An earlier generation understood all too well the need to send money overseas
By Dylan Fresco
Dylan Fresco is a freelance actor, writer, musician and educator. He lives in Minneapolis.
Like countless immigrants before them, many in the Somali community here in Minnesota send money each month to relatives back in the old country. But recently, due to liability concerns related to terrorism, the last bank that allowed these transfers from Minnesota stopped the service. This has left people with no way to support their loved ones in Somalia who are hungry and hurting.
When my Dad was a kid, during World War II, his parents would send money to relatives back in Europe who were in danger. Grandpa Norman helped an uncle who needed false papers to cross a border. He'd also send money to his sister, who was hiding in Paris and short on food. And he tried, but failed, to get his other sister out of Greece before the Germans came in.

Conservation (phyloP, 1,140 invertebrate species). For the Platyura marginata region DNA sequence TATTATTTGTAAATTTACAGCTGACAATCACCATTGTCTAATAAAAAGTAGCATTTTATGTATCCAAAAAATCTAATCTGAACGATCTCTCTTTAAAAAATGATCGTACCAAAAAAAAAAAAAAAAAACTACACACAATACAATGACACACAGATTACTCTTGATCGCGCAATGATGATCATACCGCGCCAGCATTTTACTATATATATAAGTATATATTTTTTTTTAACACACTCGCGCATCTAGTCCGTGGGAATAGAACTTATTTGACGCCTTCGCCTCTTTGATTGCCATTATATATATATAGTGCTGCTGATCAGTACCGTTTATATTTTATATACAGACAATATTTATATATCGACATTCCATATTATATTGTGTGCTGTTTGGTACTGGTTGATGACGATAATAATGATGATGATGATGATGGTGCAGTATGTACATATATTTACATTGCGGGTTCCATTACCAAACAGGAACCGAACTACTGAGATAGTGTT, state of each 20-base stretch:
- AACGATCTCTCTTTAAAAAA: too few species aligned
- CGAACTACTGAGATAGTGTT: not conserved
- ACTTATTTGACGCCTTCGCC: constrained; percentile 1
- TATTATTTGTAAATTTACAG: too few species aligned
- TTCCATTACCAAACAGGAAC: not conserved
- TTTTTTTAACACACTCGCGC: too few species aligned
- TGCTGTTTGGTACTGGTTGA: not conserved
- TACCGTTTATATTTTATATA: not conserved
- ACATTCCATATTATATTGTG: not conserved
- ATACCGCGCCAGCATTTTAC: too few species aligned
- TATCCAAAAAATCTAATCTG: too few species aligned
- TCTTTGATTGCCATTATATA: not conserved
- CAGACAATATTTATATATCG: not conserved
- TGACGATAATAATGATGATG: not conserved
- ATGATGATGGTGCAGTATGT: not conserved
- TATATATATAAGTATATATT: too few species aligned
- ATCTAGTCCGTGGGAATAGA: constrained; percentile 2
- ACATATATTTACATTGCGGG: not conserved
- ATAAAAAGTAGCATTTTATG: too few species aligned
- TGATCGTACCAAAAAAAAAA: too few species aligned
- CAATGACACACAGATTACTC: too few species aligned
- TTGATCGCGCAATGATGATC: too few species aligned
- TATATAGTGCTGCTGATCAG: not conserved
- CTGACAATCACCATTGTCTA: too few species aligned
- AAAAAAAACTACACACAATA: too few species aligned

My dad still remembers the day the official letter arrived at their house, informing Grandpa Norman that, yes, his sister had been killed, along with her husband and their daughter Zelda. Dad says it was the only time he would ever see his father cry.
Right now, people in Somalia are facing famine and drought, starvation and war. One of their only lifelines has been the money sent from relatives abroad.
Like the nice lady who pushes a cleaning cart down the aisle at the office. Or that middle-aged cab driver. Or the pharmacist whose daughter might sit next to your neighbor's kid in math class. An old coworker of mine has two uncles in Mogadishu. They're in their 70s, and she says they're not doing well. She sends them money each month for food and medicine; when there's a bombing there, she can't sleep for the worry.
My dad is 81 now, and his health could be better. He's back in New York, and I worry about him every day. But I can be grateful that I've never been concerned about his access to food or water.
There are good people, who live in our neighborhoods, who will sit down for dinner tonight with their kids, and all they'll think about is loved ones overseas who are hungry. And now that they can no longer send money, there's nothing they can do to help.
That could make anybody cry.